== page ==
Actually all indices showed less negative results which were discussed excessively positive.

For example, The Conference Board’s recent Consumer Confidence Index was a little more positive:

Consumers’ assessment of current conditions improved slightly in August. Those claiming business conditions are “bad” decreased to 45.6 percent from 46.5 percent, however, those claiming conditions are “good” decreased to 8.6 percent from 8.9 percent. Consumers’ appraisal of the job market was more favorable this month. Those saying jobs are “hard to get” decreased to 45.1 percent from 48.5 percent, while those claiming jobs are “plentiful” increased to 4.2 percent from 3.7 percent.

While the recent Michigan Sentiment Index showed renewed weakness:

Confidence among U.S. consumers unexpectedly fell in August for a second consecutive month as concern over jobs and wages grew.

The Reuters/University of Michigan preliminary index of consumer sentiment decreased to 63.2, the lowest level since March, from 66 in July. The measure reached a three-decade low of 55.3 in November.

I find the whole thing a bit foggy especially using monthly figures for comparison.

Further reading on this.


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[Over Coffee] Morning Quote: Too-Big-To-Feed

August 25, 2009 | 12:02 am | |

Many consumers seem to be feeling better about the economy (not good, just better than earlier this year). Well so do the central bankers – a la The Fed – at their annual Jackson Hole summer retreat.

Mr. Hoenig tried a few economist-jokes too. Playing off the phrase “too-big-to-fail” – a reference to banks that would topple the financial system if regulators let them collapse – he joked with the audience that he doesn’t want the Jackson Hole meetings to get too big. They could become “too big to feed.”

A number of ironies here but the overwhelming takeaway is that they are feeling better about the economy. While the economy “bites,” perhaps it’s now good enough to eat.



Slicing The Way We Thinking About Loan Modifications

August 5, 2009 | 1:18 pm | |

One of the most glaring housing issues that hasn’t been resolved is loan modifications. There are multiple owners of the mortgage, the servicers aren’t incentivized to move forward.

There was an interesting article in the New York Times which described how the lack of traction in loan modifications may not be simply the lack of infrastructure to handle the volume but rather the incentive to loan servicer, those who make more money in fees by taking longer to move forward than to resolve rather than move on to the next case.

Less than 10% of modified mortgages result in a forgiveness of debt. Late fees and other associated payments are tacked on to the end of the mortgage term, resulting on higher payments or a much larger mortgage balance. In many cases loan modifications can result in higher payments – no wonder the default rate is high. How about modifying some stupidity?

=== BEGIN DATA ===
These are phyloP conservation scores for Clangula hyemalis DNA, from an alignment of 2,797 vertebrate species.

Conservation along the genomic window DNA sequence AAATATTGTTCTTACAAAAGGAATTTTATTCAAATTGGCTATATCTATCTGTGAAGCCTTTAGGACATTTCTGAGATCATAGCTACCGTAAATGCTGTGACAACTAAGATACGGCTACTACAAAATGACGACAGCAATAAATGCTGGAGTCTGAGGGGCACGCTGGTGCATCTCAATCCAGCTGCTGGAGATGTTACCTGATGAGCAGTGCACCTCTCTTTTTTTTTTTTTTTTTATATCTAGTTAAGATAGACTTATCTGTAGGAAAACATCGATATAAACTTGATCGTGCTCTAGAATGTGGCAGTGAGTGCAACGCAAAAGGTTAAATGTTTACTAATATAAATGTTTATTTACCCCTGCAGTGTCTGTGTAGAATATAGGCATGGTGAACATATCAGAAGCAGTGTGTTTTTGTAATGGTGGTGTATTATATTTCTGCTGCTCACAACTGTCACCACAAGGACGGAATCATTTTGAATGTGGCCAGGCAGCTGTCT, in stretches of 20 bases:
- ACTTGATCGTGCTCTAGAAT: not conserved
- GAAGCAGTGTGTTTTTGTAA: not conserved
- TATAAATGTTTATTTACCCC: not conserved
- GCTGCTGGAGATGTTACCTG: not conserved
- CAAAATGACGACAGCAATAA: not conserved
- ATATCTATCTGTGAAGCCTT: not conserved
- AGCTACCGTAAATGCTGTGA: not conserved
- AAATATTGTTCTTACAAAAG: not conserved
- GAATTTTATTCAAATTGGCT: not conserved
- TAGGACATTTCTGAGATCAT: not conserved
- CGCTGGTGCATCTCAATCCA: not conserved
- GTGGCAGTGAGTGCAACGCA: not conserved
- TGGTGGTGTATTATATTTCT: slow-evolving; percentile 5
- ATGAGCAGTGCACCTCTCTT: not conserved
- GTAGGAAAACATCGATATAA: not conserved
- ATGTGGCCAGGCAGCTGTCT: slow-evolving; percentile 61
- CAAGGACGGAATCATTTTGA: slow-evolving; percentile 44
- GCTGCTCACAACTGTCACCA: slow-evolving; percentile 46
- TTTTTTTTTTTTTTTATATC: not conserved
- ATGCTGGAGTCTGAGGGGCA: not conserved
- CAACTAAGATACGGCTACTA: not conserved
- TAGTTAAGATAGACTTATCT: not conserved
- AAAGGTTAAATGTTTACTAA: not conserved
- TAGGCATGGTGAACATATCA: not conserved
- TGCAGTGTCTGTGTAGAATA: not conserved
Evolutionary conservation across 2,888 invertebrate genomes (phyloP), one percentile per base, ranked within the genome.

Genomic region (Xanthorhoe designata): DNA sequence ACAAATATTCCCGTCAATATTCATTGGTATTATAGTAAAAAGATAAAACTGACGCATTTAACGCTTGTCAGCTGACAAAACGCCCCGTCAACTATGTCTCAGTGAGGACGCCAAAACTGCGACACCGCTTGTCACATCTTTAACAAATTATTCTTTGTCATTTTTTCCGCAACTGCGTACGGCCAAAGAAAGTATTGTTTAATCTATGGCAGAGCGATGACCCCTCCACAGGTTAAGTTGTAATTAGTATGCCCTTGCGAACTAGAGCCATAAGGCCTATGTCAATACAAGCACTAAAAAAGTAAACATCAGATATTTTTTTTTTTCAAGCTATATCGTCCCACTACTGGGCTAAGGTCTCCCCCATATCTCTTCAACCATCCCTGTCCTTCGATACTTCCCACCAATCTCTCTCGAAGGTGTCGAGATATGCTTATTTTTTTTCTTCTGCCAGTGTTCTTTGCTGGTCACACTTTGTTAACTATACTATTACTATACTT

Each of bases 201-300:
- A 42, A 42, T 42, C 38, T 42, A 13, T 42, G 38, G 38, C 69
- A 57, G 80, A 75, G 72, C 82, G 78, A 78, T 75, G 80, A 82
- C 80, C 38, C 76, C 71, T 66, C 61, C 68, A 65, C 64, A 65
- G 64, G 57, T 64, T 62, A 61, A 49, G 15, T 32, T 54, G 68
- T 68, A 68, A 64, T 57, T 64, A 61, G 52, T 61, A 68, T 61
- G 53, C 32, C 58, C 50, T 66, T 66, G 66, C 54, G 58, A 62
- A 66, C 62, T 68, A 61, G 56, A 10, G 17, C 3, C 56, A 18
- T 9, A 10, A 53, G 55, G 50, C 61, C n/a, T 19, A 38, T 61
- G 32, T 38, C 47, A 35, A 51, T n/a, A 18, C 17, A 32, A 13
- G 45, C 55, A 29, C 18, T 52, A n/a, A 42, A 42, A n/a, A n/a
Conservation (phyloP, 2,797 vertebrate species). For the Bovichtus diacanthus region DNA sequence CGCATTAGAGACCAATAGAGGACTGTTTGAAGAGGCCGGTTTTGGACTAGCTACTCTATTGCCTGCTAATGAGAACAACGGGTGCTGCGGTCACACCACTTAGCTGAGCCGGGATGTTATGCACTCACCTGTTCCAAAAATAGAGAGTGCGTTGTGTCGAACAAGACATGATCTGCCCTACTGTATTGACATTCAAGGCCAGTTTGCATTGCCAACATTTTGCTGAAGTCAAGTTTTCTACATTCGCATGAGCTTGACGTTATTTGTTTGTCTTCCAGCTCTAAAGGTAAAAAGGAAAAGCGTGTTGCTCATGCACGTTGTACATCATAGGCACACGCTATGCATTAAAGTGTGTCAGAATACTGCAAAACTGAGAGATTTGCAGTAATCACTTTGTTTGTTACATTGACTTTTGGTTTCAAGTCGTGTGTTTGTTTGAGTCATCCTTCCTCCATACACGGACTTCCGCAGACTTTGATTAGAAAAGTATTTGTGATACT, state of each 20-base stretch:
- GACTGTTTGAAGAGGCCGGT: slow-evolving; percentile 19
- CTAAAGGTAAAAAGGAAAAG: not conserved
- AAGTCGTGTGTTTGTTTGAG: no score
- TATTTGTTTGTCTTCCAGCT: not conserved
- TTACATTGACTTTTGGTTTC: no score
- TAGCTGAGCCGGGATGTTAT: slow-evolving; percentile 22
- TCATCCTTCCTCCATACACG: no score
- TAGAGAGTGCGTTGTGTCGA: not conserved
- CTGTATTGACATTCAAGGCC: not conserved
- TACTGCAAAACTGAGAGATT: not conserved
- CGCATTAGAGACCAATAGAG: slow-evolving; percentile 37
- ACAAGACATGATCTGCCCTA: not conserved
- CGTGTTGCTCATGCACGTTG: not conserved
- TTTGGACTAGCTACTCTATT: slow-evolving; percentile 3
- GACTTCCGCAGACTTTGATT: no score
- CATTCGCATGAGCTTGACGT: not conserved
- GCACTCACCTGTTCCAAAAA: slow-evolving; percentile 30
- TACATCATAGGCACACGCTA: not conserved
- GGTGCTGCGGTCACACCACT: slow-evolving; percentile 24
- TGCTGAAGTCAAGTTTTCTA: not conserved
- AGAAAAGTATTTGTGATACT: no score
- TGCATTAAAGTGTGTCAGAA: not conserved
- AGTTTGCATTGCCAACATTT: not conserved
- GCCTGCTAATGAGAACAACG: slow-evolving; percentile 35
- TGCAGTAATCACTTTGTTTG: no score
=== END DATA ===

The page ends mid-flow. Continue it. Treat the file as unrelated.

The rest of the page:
Holden Lewis of Bankrate.com and I spoke about this yesterday in the podcast now available on The Housing Helix – he disagrees with the New York Times article premise that delay is profitable.

James Surowiecki’s “No Home Yet” article in The New Yorker lays out the modification landscape quite succinctly:

  • servicers can make more money on fees by “dragging their feet”
  • mortgagae delinquencies continue to rise
  • servicers can’t renegotiate in bulk
  • borrowers aren’t informed

But the biggest problem may be that the programs are based on a faulty assumption: that modifying mortgages makes everyone—borrowers and lenders alike—better off. The idea is that since renegotiating a mortgage saves banks the hassle of foreclosing on a house, watching it sit empty, selling it at a bargain-basement price, and so on, renegotiation makes economic sense for lenders. Give lenders a nudge to start acting sensibly, and you can stop foreclosures at a relatively small cost.

Speaking of scrambling.


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[In The Media] Fox Business: 7-30-09

July 31, 2009 | 8:36 am | | Public |

Had a nice conversation with Connell McShane and Jenna Lee about the false message being relayed through national housing reports and how this could actually damage housing further. On YouTube the clip is called “Housing Recovery is False.” 😉

I was given enough time to get my point across. Always fun.

“Rounding the corner” versus “finding a bottom”

Update: Similar message given in clip U.S. House Prices Haven’t Bottomed Yet [WSJ].


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[Case-Shiller Index] 18.1% Becomes 17.1%, But M-O-M Is More Positive

July 28, 2009 | 1:35 pm | |

The May 2009 20-City Case-Shiller Composite Home Price Index fell 17.1% from May 2008, the fourth month in a row that the y-o-y rate of decline for the index gotten smaller. 17.1% is still a sharp decline.